Carrying a camera around the same city for years can be a blessing and a curse. You see all kinds of cool stuff, but you also see that stuff age. When I first saw this 1984 Peugeot 505, it was one of the cleanest and shiniest examples I'd seen. Four years later, it's baked all over. I suppose I shouldn't be surprised. The same thing happened to my 1985 Pontiac 6000 STE after it was parked outside for years, washed rarely, and not waxed. Cars look great under the California sun, but the sun does not like them!
The Peugeot 505 was one of the last models sold in the US, an unusual luxury car seemingly built for college professors. Despite that, a friend of mine once owned one, and a friend of my dad used to own a few of them. People who own French cars in this town seem to be willing to put up with them and do what it takes to keep them running, provided the car doesn't have some catastrophic and expensive failure that puts it in the junkyard. They can still be found around San Francisco every now and then, usually painted some greyscale color or light blue. I've even seen a picture of a 505 wagon in San Francisco with fake woodgrain side trim. Most that I see suffer from a moderate to serious case of glaucoma on the plastic headlight lenses surrounding the rectangular sealed-beam units Peugeot had to use to comply with US law at the time. It's odd; the 505 is uniquely French, and yet at the same time it doesn't look like the typical eccentric French car. The body looks like a standard, cleanly designed, mid-sized notchback sedan. If anything, one might call it a bit plain. I guess "subtle" is more the word. At any rate, it's certainly not a Citroën CX (though I have heard there's possibly one of those running around town, too, which I'd love to find...). Someone once asked for more French cars here at California Streets, and I'd be happy to oblige if I could just find more of them!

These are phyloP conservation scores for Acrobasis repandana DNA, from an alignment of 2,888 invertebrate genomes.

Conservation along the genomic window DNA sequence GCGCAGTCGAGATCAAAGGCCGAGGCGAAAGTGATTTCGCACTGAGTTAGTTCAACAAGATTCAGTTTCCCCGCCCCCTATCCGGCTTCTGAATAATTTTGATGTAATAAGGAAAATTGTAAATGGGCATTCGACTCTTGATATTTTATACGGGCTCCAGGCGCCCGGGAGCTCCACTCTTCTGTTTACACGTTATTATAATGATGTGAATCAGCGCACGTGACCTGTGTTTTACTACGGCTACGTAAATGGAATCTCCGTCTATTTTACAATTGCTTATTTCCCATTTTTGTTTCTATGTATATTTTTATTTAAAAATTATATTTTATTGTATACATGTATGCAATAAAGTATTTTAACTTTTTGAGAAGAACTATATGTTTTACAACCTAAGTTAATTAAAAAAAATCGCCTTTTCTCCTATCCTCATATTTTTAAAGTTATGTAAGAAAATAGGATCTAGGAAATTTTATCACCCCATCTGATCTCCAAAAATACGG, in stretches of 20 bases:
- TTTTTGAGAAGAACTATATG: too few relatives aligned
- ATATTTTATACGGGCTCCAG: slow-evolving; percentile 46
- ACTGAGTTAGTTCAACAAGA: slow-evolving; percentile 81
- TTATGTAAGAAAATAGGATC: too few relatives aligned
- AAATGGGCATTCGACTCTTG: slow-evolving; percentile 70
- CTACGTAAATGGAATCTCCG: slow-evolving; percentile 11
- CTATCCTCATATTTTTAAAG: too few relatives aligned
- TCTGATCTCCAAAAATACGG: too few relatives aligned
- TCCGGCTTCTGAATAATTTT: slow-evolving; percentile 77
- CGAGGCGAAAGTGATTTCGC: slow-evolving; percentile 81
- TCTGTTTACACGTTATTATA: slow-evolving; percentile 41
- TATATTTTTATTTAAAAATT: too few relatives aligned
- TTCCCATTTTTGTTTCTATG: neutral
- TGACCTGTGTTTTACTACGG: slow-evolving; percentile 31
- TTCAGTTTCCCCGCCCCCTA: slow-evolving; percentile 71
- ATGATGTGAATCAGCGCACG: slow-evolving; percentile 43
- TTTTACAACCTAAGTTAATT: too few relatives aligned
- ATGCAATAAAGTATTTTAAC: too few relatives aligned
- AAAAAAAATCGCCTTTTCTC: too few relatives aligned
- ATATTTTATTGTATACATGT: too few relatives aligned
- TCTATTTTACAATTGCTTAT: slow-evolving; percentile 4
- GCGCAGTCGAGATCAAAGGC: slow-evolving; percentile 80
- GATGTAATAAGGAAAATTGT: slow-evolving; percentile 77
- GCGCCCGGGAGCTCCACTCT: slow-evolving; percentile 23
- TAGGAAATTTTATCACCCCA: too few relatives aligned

This was the same car in April 2007.